It also plans Fourth of July meetings to compete with the traditional colonizationist exercises. Many free Northern Blacks serve as its publication agents. Prudence Crandall , a young Quaker schoolmistress in Canterbury, Connecticut, is publicly rebuked for admitting a Black day student. To challenge the community's prejudice, Crandall opens a boarding school exclusively for Black girls.

The town calls a meeting and denounces the plan. They are led by Democrat Andrew T. Judson, an officer of the local colonization society who will later become a U.

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Crandall admits ten to twenty girls anyway, despite the town's attempts at blocking the school through appeals to the state legislature. Then the town resorts to violence: they harass Ms. Crandall, throw manure into the school's well, hurl rocks at the schoolhouse, and repeatedly try to burn it down. They destroy her home in September of , finally forcing her to leave for Illinois. Anti-abolition mobs tear across New York City, primarily incited by charges that emancipation will lead to amalgamation—race mixing.

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A meeting of African-American activists in Boston adopts a resolution declaring that they regard "all persons of color who were not antislavery men in principles and practice as the greatest enemies of our cause, our elevation and our happiness. In this section we will explore the turning point events and learn how this dramatic transformation occurs in the American colonies. Resources for 2. This study guide will help you prepare for the Unit 2.

We will discuss political and military strategy employed by both the Patriots and British. Significant individuals and the contributions of the common citizen will be explored. Story of realistic painting of Washington's Crossing video. Students will need to be able to identify the location of ten significant battles of the American Revolution on a map as well as understand the importance of each of those battles. Resources for Unit 3.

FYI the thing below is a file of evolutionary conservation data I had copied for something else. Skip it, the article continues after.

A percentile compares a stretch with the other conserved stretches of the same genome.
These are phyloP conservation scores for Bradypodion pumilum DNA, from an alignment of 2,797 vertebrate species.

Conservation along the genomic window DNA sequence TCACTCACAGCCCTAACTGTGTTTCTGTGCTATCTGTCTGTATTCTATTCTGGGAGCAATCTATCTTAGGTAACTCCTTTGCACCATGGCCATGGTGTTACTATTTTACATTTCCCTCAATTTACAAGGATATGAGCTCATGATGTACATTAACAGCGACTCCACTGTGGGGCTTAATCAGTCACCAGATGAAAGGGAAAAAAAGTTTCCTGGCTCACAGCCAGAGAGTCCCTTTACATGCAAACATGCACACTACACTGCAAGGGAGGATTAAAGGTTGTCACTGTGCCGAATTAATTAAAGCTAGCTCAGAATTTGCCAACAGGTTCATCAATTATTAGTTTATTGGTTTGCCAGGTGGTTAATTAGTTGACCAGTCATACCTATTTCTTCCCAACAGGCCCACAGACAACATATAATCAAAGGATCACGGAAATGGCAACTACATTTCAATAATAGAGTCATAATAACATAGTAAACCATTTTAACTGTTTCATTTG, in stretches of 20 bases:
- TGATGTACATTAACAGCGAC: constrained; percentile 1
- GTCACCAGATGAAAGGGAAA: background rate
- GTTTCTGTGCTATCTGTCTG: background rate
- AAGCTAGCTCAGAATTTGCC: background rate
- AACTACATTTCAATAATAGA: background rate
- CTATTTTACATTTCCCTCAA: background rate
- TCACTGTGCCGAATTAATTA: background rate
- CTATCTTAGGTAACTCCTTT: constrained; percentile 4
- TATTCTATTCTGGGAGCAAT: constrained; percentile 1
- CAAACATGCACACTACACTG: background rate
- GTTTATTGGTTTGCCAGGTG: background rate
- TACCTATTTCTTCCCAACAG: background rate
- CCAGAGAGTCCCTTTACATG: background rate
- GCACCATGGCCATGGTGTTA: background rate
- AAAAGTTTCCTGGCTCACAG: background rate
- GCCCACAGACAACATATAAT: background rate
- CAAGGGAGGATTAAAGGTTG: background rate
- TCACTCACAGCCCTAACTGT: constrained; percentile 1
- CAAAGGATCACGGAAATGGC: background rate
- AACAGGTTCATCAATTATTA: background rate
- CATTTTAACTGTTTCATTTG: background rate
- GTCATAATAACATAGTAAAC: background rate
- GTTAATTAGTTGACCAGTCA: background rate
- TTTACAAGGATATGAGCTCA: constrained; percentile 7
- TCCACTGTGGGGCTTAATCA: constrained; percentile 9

The Underground Railroad

This study guide will help you prepare for the Unit 3 assessment. Unit 3 Study Guide - a review of all the information and concepts you will need to know to be successful on the Unit 3 assessment, some of which is covered in this session of notes. Unit 3. Shays' Rebellion pushes the country to the brink and exposes the many weaknesses of the Articles of Confederation and makes it clear a new plan of government is needed.

Women's Suffrage: Crash Course US History #31

Shays' Rebellion - History. We will explore the constitutional delegates, the issues they faced as they wrote the Constitution and the compromises they created to write a completed Constitution which has become the model government for nations around the world.

Resources for Unit 4. Notes - The Amendments. This study guide will help you prepare for the Unit 4. Unit 4.

Origins of the American Civil War

Unit 5. Resources for Unit 5. This study guide will help you prepare for the Unit 5 assessment. This study guide will help you prepare for the Unit 5. Resources for Unit 6. This study guide will help you prepare for the Unit 6. Unit 6.

Frontier House - complete series on YouTube. Resources for Unit 7. Unit 7. Resources for Unit 8. Study Guide for Unit 8.